Margarita Tairova was Popov's responsibility when she passed through East Berlin on her way to take up an assignment as an illegal GRU agent in New York. When Popov provided details of her false identity and travel plans, the CIA station in West Berlin realized it would have to notify the FBI, which has statutory responsibility for catching Soviet agents in this country. Hood makes it clear that the CIA was not happy with this arrangement, because it considered Hoover clumsy and outright hostile to the agency. Ultimately, Hood writes, Tairova realized from the moment she arrived in New York that she was being followed; she and her husband, also an illegal agent, eventually managed to shake their FBI tails and leave the country. Hood suggests that her later reports to authorities in Moscow helped lead them to Popov as a mole in their midst. (Popov was exposed and arrested in 1958, and later shot for treason.) At best, Hood suggests, the FBI made a mess of the case; at worst Hoover's troops led to Popov's exposure as an American mole.

Hood's second serious accusation involves Yuri Nosenko, a name well-known to intelligence buffs. Nosenko is the former KGB agent who defected to the United States just after the assassination of President Kennedy, bearing details of Lee Oswald's time in the U.S.S.R. that appeared designed to put a lot of distance between Oswald and Soviet officialdom. Nosenko is now an employe of the CIA and is considered a bona fide defector, although the greatest doubts have been raised about his credibility, most recently by the House Select Committee on Assassinations. Nosenko gave the United States information explaining how Popov had been uncovered in Moscow, information that Hood obviously finds dubious. Indeed, Hood makes it clear that he considers Nosenko a false defector, adding another apparently authoritative voice to the chorus of doubters.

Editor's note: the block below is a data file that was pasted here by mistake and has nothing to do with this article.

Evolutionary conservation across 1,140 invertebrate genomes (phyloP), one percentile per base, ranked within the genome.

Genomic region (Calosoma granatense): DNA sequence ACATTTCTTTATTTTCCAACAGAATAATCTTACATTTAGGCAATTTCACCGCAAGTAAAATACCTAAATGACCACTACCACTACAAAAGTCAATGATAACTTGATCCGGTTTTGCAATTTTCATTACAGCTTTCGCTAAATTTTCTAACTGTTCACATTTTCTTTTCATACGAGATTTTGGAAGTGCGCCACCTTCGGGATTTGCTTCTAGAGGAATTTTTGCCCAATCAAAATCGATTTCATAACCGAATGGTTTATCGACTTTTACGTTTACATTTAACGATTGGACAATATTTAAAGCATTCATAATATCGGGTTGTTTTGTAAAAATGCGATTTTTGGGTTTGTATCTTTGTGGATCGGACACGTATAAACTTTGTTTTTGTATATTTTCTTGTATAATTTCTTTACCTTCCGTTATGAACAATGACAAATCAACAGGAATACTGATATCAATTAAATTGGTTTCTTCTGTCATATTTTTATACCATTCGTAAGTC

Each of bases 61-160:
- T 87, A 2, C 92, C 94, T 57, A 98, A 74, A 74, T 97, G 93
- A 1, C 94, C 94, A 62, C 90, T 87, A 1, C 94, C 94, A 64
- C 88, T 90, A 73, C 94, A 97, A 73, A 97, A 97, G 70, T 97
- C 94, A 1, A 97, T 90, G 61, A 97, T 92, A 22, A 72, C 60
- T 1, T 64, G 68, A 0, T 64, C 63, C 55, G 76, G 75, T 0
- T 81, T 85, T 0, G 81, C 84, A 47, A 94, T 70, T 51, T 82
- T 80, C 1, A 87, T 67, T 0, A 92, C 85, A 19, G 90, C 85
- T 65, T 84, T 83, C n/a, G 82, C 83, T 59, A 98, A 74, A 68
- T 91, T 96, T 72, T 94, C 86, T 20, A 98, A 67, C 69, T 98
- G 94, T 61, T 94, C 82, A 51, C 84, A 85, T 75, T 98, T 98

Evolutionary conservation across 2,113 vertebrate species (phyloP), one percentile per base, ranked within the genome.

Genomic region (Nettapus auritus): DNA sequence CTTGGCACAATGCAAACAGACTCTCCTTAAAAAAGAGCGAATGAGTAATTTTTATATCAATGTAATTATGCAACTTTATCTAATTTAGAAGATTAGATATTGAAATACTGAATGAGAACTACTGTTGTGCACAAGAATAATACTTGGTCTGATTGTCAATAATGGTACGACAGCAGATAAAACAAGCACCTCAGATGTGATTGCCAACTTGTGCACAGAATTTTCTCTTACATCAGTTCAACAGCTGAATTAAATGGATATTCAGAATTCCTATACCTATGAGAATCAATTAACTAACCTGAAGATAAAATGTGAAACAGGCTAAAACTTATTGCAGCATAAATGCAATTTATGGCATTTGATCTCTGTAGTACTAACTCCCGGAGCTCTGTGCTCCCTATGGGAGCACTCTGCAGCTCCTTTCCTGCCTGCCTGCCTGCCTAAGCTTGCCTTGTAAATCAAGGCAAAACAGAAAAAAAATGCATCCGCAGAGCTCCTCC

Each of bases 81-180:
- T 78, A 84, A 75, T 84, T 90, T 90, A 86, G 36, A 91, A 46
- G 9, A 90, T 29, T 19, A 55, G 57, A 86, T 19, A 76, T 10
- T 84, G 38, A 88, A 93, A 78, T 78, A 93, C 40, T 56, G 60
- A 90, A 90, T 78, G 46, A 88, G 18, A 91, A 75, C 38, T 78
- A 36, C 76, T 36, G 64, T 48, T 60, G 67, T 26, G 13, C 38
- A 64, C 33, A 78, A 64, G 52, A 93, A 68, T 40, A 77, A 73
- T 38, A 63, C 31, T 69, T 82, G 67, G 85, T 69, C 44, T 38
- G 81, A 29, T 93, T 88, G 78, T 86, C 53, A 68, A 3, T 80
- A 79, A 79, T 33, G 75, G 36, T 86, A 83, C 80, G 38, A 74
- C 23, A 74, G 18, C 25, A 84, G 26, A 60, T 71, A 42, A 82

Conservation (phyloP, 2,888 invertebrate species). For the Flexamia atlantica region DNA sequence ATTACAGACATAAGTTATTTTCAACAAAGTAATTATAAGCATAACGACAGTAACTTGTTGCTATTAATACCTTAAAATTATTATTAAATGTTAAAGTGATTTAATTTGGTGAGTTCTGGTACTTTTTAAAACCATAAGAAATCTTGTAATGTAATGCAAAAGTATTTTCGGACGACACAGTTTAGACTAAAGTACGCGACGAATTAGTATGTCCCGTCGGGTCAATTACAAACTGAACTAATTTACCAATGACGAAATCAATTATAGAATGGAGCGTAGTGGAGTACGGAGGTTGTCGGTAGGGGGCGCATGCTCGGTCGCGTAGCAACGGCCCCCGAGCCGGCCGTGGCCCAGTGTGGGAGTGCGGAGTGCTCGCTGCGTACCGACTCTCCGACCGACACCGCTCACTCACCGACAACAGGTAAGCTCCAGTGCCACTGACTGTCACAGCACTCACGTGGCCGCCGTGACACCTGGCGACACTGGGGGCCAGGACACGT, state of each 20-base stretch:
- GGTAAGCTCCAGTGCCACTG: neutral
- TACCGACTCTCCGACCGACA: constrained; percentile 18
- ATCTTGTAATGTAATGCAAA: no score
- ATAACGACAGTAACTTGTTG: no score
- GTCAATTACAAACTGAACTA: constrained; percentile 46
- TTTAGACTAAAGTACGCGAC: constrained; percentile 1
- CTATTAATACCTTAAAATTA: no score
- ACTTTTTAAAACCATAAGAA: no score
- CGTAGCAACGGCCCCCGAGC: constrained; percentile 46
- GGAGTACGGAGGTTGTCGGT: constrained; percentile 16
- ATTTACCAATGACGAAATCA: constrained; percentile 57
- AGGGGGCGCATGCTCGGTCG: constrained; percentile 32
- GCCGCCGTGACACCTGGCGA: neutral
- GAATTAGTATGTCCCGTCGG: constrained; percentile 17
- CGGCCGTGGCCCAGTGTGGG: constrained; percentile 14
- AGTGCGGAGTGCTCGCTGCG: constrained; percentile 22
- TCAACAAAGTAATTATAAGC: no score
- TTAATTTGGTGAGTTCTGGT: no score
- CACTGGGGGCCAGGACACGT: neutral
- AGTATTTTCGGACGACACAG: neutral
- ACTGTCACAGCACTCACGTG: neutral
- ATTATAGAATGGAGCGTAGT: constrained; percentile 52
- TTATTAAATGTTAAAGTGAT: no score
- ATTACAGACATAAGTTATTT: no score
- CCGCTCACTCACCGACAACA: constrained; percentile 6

The best explanation for Popov's arrest was a chance encounter between a British intelligence officer in Berlin who discovered that the Americans had an agent inside the GRU and George Blake, a KGB mole probably recruited by the notorious Kim Philby who worked for years inside the British secret service. A tip from Blake to Moscow that the Americans had a mole in the Berlin office of the GRU would probably have been sufficient to instigate an investigation that would bring down Popov's cover.

But Popov himself made an invaluable contribution to his own demise. He drank too much, he carried on a reckless love affair with a Yugoslav woman, he took insufficient precautions. This was no James Bond, just a bitter Russian peasant who hated the Soviet regime and apparently thought he could get even with it.

Hood describes Popov's personal history and also the history of Soviet intelligence organs as though he considers himself an expert on Russia, which may be what he was inside the CIA. But like most American intelligence officials, he has little feel for the real Russia, or so it seems to me. Perhaps this is because the CIA forbids its people from visiting the Soviet Union; they can spend a lifetime studying the place, but can never see it. Hood illustrates his own limitations repeatedly, for example, when he describes Russian drinking habits. Hood recounts an occasion when Popov ate "a forkful of smoked sturgeon and washed it down with a long swallow of vodka."

This is just the opposite of the way a Russian would do it. A Russian drinks first, then takes the edge off his gulp of vodka with zakuski--a piece of fish or cucumber or bread. A small enough error, perhaps, but big enough to sink an entire intelligence operation, too.